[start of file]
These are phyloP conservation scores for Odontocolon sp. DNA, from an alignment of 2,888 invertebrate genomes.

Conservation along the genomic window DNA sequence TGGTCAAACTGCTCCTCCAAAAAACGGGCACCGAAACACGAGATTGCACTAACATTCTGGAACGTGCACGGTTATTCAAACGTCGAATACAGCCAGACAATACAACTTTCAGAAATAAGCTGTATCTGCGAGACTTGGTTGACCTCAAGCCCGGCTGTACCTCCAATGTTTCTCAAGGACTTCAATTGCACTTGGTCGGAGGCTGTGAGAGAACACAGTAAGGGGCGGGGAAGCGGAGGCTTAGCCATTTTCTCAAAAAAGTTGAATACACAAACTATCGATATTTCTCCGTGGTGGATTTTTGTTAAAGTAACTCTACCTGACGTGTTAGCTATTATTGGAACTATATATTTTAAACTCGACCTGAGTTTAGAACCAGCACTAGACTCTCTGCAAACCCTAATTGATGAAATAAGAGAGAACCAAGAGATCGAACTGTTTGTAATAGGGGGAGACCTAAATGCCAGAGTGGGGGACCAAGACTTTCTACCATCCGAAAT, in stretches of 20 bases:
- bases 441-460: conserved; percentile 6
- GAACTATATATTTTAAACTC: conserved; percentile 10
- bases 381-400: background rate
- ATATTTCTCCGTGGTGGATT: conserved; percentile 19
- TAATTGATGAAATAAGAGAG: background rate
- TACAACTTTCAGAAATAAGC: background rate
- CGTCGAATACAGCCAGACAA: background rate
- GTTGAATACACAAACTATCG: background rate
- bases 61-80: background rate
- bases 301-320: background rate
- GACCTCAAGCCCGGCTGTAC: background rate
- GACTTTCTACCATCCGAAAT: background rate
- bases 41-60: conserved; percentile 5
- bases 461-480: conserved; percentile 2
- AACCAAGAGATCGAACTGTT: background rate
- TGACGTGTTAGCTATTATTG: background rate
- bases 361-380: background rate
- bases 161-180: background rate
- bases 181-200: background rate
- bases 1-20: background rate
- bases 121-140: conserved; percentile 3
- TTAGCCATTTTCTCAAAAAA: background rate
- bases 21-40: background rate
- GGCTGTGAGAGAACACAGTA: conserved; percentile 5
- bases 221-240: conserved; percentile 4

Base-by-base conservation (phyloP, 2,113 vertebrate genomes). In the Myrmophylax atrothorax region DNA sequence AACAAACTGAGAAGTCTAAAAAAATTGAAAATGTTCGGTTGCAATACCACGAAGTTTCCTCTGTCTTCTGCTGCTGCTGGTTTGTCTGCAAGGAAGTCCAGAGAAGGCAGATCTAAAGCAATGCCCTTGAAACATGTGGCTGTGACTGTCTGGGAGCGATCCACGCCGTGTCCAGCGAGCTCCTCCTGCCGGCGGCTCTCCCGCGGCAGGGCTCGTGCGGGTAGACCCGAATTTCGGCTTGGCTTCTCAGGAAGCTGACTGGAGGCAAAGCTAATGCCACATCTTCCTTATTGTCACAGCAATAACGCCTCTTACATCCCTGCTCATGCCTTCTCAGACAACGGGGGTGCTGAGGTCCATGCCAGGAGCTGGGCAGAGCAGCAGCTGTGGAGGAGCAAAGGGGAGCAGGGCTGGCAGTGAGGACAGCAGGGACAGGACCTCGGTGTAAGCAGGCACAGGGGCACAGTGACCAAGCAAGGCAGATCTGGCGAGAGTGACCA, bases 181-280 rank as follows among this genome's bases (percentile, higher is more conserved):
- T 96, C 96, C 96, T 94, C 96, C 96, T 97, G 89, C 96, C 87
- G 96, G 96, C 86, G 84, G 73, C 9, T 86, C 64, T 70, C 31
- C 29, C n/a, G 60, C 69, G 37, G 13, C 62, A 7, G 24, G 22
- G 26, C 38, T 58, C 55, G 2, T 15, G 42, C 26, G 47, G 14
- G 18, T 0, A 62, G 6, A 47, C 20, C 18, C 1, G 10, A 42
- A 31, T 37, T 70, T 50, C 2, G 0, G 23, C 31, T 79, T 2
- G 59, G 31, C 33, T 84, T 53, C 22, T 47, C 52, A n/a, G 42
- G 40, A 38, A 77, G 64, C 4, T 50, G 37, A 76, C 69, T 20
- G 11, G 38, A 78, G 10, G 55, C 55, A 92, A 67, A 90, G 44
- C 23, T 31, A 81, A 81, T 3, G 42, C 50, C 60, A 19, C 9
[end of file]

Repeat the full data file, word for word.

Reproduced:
These are phyloP conservation scores for Odontocolon sp. DNA, from an alignment of 2,888 invertebrate genomes.

Conservation along the genomic window DNA sequence TGGTCAAACTGCTCCTCCAAAAAACGGGCACCGAAACACGAGATTGCACTAACATTCTGGAACGTGCACGGTTATTCAAACGTCGAATACAGCCAGACAATACAACTTTCAGAAATAAGCTGTATCTGCGAGACTTGGTTGACCTCAAGCCCGGCTGTACCTCCAATGTTTCTCAAGGACTTCAATTGCACTTGGTCGGAGGCTGTGAGAGAACACAGTAAGGGGCGGGGAAGCGGAGGCTTAGCCATTTTCTCAAAAAAGTTGAATACACAAACTATCGATATTTCTCCGTGGTGGATTTTTGTTAAAGTAACTCTACCTGACGTGTTAGCTATTATTGGAACTATATATTTTAAACTCGACCTGAGTTTAGAACCAGCACTAGACTCTCTGCAAACCCTAATTGATGAAATAAGAGAGAACCAAGAGATCGAACTGTTTGTAATAGGGGGAGACCTAAATGCCAGAGTGGGGGACCAAGACTTTCTACCATCCGAAAT, in stretches of 20 bases:
- bases 441-460: conserved; percentile 6
- GAACTATATATTTTAAACTC: conserved; percentile 10
- bases 381-400: background rate
- ATATTTCTCCGTGGTGGATT: conserved; percentile 19
- TAATTGATGAAATAAGAGAG: background rate
- TACAACTTTCAGAAATAAGC: background rate
- CGTCGAATACAGCCAGACAA: background rate
- GTTGAATACACAAACTATCG: background rate
- bases 61-80: background rate
- bases 301-320: background rate
- GACCTCAAGCCCGGCTGTAC: background rate
- GACTTTCTACCATCCGAAAT: background rate
- bases 41-60: conserved; percentile 5
- bases 461-480: conserved; percentile 2
- AACCAAGAGATCGAACTGTT: background rate
- TGACGTGTTAGCTATTATTG: background rate
- bases 361-380: background rate
- bases 161-180: background rate
- bases 181-200: background rate
- bases 1-20: background rate
- bases 121-140: conserved; percentile 3
- TTAGCCATTTTCTCAAAAAA: background rate
- bases 21-40: background rate
- GGCTGTGAGAGAACACAGTA: conserved; percentile 5
- bases 221-240: conserved; percentile 4

Base-by-base conservation (phyloP, 2,113 vertebrate genomes). In the Myrmophylax atrothorax region DNA sequence AACAAACTGAGAAGTCTAAAAAAATTGAAAATGTTCGGTTGCAATACCACGAAGTTTCCTCTGTCTTCTGCTGCTGCTGGTTTGTCTGCAAGGAAGTCCAGAGAAGGCAGATCTAAAGCAATGCCCTTGAAACATGTGGCTGTGACTGTCTGGGAGCGATCCACGCCGTGTCCAGCGAGCTCCTCCTGCCGGCGGCTCTCCCGCGGCAGGGCTCGTGCGGGTAGACCCGAATTTCGGCTTGGCTTCTCAGGAAGCTGACTGGAGGCAAAGCTAATGCCACATCTTCCTTATTGTCACAGCAATAACGCCTCTTACATCCCTGCTCATGCCTTCTCAGACAACGGGGGTGCTGAGGTCCATGCCAGGAGCTGGGCAGAGCAGCAGCTGTGGAGGAGCAAAGGGGAGCAGGGCTGGCAGTGAGGACAGCAGGGACAGGACCTCGGTGTAAGCAGGCACAGGGGCACAGTGACCAAGCAAGGCAGATCTGGCGAGAGTGACCA, bases 181-280 rank as follows among this genome's bases (percentile, higher is more conserved):
- T 96, C 96, C 96, T 94, C 96, C 96, T 97, G 89, C 96, C 87
- G 96, G 96, C 86, G 84, G 73, C 9, T 86, C 64, T 70, C 31
- C 29, C n/a, G 60, C 69, G 37, G 13, C 62, A 7, G 24, G 22
- G 26, C 38, T 58, C 55, G 2, T 15, G 42, C 26, G 47, G 14
- G 18, T 0, A 62, G 6, A 47, C 20, C 18, C 1, G 10, A 42
- A 31, T 37, T 70, T 50, C 2, G 0, G 23, C 31, T 79, T 2
- G 59, G 31, C 33, T 84, T 53, C 22, T 47, C 52, A n/a, G 42
- G 40, A 38, A 77, G 64, C 4, T 50, G 37, A 76, C 69, T 20
- G 11, G 38, A 78, G 10, G 55, C 55, A 92, A 67, A 90, G 44
- C 23, T 31, A 81, A 81, T 3, G 42, C 50, C 60, A 19, C 9